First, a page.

Soup with Sally Nicholls

Sally Nicholls could probably persuade me to read almost anything. I’ve rarely seen anyone so enthusiastic about particular books and authors. We met up for lunch in Manchester on Thursday, as Sally happened to be in town for the Manchester Book Awards. As I don’t expect to be able to make it to London for the launch of her new book, Season of Secrets, it was really quite convenient that Sally was travelling north.

I found her sitting exactly where I’d suggested, on a seat at Piccadilly station, clutching a framed picture of the winning alternative cover for Ways To Live Forever, hoping that it would identify her as the one I was looking for. It did. Also the fact that she looks just like her photo on the website. Darker hair than I had imagined, but then you know me and my silly ideas of authors and their hair. I’ll make anyone blonde in my mind, if I feel the need to. Sally’s is beautifully dark brown.

Sally Nicholls

We needed somewhere to have lunch, and from my shortlist Sally picked Café Pop, which is always a cool place to be seen. And then we talked and talked until it was time to put Sally on the train back to London. And I realise there are lots of books I must read, and some of them I will attempt. I promise. Sally waves her arms quite a lot when enthusing over the best books. But then she’s still on her Young Person’s Railcard, so she’s got the energy.

Sally didn’t win the Manchester Book Award. Sophie MacKenzie did. But she was happy to be shortlisted, and with the event on the Wednesday, which sounds like it included a lot of reader participation, with lots of competitions and stuff, like the alternative book covers. Before we met that morning Sally had visited two schools to talk to the children.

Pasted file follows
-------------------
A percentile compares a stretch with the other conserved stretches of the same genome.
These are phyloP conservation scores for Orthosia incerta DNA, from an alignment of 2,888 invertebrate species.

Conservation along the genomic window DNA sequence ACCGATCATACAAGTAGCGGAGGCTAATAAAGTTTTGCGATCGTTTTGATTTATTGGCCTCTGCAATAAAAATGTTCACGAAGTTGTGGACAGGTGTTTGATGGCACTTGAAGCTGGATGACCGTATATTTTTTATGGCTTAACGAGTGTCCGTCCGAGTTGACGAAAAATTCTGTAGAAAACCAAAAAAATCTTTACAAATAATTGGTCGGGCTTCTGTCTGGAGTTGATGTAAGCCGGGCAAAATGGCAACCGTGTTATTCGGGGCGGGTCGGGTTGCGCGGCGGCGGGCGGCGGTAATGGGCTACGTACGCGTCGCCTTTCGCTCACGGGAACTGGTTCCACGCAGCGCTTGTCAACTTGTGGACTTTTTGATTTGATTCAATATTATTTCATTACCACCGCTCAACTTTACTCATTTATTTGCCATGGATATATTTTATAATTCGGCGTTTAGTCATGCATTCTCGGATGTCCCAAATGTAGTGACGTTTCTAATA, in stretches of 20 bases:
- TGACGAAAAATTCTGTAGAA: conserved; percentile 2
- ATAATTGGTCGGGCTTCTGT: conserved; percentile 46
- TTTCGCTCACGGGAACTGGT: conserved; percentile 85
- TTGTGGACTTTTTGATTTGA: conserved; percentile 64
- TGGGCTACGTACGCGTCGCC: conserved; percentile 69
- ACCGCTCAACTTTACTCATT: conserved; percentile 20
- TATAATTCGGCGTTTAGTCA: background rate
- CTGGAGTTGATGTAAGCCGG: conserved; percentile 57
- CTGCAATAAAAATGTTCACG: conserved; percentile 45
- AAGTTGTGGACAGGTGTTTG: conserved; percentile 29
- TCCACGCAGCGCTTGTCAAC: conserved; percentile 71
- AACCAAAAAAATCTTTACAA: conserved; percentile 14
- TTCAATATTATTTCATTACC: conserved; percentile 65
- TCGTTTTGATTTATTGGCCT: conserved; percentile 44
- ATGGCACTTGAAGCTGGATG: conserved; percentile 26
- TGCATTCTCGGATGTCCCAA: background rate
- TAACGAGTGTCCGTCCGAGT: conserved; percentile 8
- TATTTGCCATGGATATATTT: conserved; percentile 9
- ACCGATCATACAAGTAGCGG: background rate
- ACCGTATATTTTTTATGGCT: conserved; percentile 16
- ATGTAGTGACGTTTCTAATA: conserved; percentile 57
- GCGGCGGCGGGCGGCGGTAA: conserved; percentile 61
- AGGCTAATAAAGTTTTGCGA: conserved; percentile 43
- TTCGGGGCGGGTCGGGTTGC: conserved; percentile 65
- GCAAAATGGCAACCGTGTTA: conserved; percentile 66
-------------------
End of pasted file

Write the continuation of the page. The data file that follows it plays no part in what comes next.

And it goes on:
The Resident IT Consultant was pleased to hear I’d been talking to an Arthur Ransome fan. I gather Sally managed to have fairly Ransome-esque holidays when she grew up, which sounds very, very nice. Living in central London (although not actually on Waterloo Bridge, where she belongs in my mind), Sally wants to leave London and go and live somewhere with proper countryside. And since her first book has done really well, she can at least afford to do that, if she gets round to it.  Ways To Live Forever has been sold to 17 countries, which is pretty good.

Between us we sorted out English GCSEs, and if I could only remember them, I know exactly what books Sally read for her A-levels. The Importance of Being Earnest and some more … We covered the problems of buying Christmas presents, and I got to admire the very lovely rubber stamp she’s been given to use when signing books. My book is in the post, I believe, so I couldn’t get it signed. Maybe I’ll have to make that book launch after all. (Sally is the first author I’ve come across to offer her floor to sleep on. I think she may even have offered someone else’s floor. I hope they’ve been informed.)

I’m looking forward to reading Season of Secrets once it turns up. One copy has already got lost, and I’m thinking maybe that’s what the thieves who stole the postman’s load the other week, were after.

Book number three is being written, but I didn’t ask what it’s about. Never sure if writers want to discuss unfinished books, so better avoided. And by the way, that’s not how Sally was dressed yesterday, and it’s not the seat at Piccadilly. But I do like the colour of her dress.

(First published as a blog post on March 13th, 2009)


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